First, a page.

The gist of this bug is that NetworkManager on Fedora 23 and Rawhide
does not have RFC4941 privacy extensions enabled. So the IPv6 address
is predicated on a real MAC address (at least on baremetal) and the
address is not temporary and is never deprecated. This is reported to
have worked correctly on Fedora 22.
Could this be assessed for security impact, in particular as it
relates to Fedora release criteria?
How would this get fixed with an update? Is there a mechanism to sed
the user configuration to change ipv6.ip-privacy to 2? Or is this
something that's likely stuck with a value of -1 for the live of the
release, unless the user manually makes a change?
As an ABRT maintainer, I have been asked several times why ABRT does not
crashes of many processes and one kind of reasons dominate among other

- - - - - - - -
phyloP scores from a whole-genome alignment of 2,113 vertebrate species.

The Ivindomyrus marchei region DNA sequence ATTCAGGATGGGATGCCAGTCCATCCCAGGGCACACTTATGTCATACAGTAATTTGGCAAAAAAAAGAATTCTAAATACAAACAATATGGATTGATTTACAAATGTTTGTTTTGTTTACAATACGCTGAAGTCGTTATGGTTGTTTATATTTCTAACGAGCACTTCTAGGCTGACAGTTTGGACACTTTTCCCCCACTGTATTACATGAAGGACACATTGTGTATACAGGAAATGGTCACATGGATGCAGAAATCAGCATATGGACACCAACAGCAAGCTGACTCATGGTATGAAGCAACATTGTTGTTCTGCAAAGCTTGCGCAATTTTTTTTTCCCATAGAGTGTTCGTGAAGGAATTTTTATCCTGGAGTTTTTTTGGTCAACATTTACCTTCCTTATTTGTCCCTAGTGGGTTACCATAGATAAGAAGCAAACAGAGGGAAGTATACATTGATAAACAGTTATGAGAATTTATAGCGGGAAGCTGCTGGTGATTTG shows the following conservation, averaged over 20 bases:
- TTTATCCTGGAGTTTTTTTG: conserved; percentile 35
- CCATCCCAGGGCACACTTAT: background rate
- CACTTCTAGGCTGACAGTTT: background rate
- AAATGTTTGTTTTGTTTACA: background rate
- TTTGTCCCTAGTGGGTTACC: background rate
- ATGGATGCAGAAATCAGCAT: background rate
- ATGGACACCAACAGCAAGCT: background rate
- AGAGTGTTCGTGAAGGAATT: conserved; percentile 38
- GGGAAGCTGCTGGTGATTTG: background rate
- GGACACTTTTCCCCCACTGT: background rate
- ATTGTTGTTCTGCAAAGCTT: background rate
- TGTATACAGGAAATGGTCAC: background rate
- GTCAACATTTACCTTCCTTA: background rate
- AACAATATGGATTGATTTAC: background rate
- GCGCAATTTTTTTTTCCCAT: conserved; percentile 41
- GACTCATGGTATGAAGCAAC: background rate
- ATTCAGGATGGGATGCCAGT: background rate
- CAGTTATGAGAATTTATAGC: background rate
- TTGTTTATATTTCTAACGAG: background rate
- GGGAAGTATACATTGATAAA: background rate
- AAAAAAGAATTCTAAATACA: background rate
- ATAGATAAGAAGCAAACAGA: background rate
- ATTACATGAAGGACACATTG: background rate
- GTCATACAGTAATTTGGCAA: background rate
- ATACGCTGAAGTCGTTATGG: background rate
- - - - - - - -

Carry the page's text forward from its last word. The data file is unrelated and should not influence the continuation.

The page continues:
processes that executes set-user-ID programs (man 5 core). These
not dumped at all if the value of /proc/sys/fs/suid_dumpable is 0 (man 5
which is the default value. With the default suid_dumpable value, crashes
caused by SIGABRT are not detectable because kernel doesn't even write a
log message about that.
The default value 0 is there for good security reason, but I would like to
propose changing the default value to 2 for development Fedora releases
Beta, Rawhide). In this case, kernel would send core dump to ABRT (or
systemd-coredump) and the ABRT record would be accessible only to root.
I believe that maintainers of packages like chrony will be really delighted
with this change, while will not weaken security of Fedora for regular